Opulent interiors of Lanhydrock National Trust Cornwall

Lanhydrock National Trust: A Historical Gem in Cornwall

Nestled in the heart of Cornwall, Lanhydrock National Trust is a sprawling estate boasting a grand Victorian country house, stunning gardens, and ancient woodlands. Whether you’re a history buff, a nature lover, or simply seeking a day out with the family, Lanhydrock has something for everyone.

Impressive kitchen in Lanhydrock Cornwall

A Step Back in Time

Lanhydrock House, the centerpiece of the estate, is a magnificent example of Victorian architecture. The original house was built in the Jacobean style during the 1630s. However, following a devasting fire in 1881, the house was extensively remodelled in the high Victorian style you see today.

Owners of Lanhydrock: The Good, The Bad & The Totally Negligent

Lanhydrock is a Grade I listed building with a colourful and turbulent history. Inhabitants of this stunning estate have included Richard Robartes who was regarded as being the “wealthiest in the west”. John Robartes, a staunch Puritan and Parliamentarian, who fled from Royalist forces during the English Civil War, narrowly escaping capture with the Earl of Essex. Surprisingly, he later become a member of the Privy Council during the Restoration period. Lanhydrock’s library is filled with John Robartes’s books which reflect his interest in Politics, History, Theology and Science.   

Gentleman's bedroom at Lanhydrock Cornwall

During the 18th century Lanhydrock was inherited by a number of individuals that felt no significant attachment to the estate. Charles Bodville Robartes enjoyed exploring Europe, finally settling in Venice with his mistress who loved to spend his money. 

Lanhydrock faced demolition when it fell in to the hands of his sister, Mary Vere Robartes who declared, ‘It’s impossible to have a more disagreeable estate to manage.’ In 1754 she wrote that she was considering demolishing the house and selling off it’s contents. Mary had the estate valued at £110000 but died before she could carry out her threat.

Estate Office at Lanhydrock Cornwall

As the 18th Century marched towards the 19th, Lanhydrock seemed to inherit a series of owner that held the estate in greater esteem and worked at restoring and preserving the property and the grounds. Mary’s son, George Hunt, despite spending little time at Lanhydrock, set about modernising the house and adding good quality furniture and hiring a very conscientious estate warden.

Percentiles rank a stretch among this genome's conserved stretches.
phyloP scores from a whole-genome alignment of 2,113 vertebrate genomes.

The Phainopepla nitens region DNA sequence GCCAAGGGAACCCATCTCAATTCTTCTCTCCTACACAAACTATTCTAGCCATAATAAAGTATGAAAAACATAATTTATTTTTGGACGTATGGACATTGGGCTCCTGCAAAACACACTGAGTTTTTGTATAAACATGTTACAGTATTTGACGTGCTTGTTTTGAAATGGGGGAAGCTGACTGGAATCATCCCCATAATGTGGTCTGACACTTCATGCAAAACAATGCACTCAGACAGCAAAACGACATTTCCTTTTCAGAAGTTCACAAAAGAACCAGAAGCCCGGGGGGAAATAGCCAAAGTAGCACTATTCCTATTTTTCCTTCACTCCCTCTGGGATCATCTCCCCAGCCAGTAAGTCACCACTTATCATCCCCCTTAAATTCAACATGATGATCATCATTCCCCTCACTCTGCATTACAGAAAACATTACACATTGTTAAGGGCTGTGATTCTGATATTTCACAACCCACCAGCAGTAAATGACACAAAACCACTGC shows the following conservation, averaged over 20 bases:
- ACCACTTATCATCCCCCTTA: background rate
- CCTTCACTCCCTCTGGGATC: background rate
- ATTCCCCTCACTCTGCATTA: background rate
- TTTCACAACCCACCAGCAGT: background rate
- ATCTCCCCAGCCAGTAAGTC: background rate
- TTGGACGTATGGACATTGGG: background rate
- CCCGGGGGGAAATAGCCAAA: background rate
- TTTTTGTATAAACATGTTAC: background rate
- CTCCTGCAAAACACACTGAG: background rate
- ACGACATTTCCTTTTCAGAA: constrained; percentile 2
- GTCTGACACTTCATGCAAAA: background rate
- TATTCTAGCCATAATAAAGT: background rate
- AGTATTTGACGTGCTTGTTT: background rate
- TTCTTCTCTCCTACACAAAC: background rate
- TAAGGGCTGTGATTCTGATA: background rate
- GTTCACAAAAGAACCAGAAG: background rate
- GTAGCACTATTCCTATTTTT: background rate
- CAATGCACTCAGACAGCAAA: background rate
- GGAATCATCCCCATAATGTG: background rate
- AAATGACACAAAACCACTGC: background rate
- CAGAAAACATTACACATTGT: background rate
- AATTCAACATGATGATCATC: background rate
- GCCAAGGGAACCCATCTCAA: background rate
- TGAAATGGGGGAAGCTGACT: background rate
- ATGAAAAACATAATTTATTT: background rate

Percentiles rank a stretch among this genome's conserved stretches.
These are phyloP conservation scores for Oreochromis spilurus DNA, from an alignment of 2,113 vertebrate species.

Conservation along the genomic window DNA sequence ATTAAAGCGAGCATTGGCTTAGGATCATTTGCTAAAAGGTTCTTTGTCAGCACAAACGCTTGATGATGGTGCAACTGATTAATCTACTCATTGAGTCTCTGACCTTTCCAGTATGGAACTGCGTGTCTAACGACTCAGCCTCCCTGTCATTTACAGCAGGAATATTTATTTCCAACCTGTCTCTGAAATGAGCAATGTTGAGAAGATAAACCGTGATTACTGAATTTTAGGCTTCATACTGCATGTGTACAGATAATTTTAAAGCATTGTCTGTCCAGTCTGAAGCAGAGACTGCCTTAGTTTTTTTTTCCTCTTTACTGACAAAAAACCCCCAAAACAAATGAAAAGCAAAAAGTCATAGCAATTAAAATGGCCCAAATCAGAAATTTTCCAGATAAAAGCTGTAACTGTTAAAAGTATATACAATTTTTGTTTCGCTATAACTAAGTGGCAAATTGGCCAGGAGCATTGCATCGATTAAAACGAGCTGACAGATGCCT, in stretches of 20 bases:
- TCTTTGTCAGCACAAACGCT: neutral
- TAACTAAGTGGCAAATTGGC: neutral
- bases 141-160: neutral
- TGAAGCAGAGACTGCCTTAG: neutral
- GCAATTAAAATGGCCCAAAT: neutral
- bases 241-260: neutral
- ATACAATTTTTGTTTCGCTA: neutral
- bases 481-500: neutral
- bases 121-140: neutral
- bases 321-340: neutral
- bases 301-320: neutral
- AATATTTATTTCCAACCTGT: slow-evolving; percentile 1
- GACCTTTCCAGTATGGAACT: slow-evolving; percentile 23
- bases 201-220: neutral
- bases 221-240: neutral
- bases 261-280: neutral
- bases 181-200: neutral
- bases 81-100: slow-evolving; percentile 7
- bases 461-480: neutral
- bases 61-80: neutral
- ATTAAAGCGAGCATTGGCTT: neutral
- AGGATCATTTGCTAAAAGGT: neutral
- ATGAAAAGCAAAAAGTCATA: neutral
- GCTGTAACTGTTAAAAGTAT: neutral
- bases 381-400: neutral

When George passed away, His niece, Anna Maria become the next non-resident care taking who set about adding blinds to protect the paintings and stoves to help fight the damp. Following Anna’s passing, and the death of her eldest son, Thomas James Agar, Anna’s youngest inherited the estate. When Thomas came of age in 1829 he took the Robartes name and the running of the estate, continuing in his mother’s footsteps with a series of improvements to his new home which included commissioning celebrated architect George Gilbert Scott to undertake extensive repairs to Lanhydrock.

Jacobean plaster ceiling at Lanhydrock Cornwall

Sadly in 1881 the newly restored interiors of the south and west wings were destroyed by fire. Both Thomas and his wife Julianna escaped unscathed by the flames but Julianna passed away a few days later from smoke inhalation and shock. Thomas passed away the following year, allegedly from a broken heart.

The estate then passed to Julia and Thomas’s son, Thomas Charles who became the 6th Lord Robartes, and set about restoring the house as per his father’s dying wish, installing the very latest fire-fighting equipment available in Victorian England, along with other modern conveniences and decorating following a more modern style of the times. He lived at Lanhydrock with his wife Mary Dickinson. They had 10 children but sadly only one reached adulthood, Thomas Charles Reginald Agar-Robartes (known as Tommy).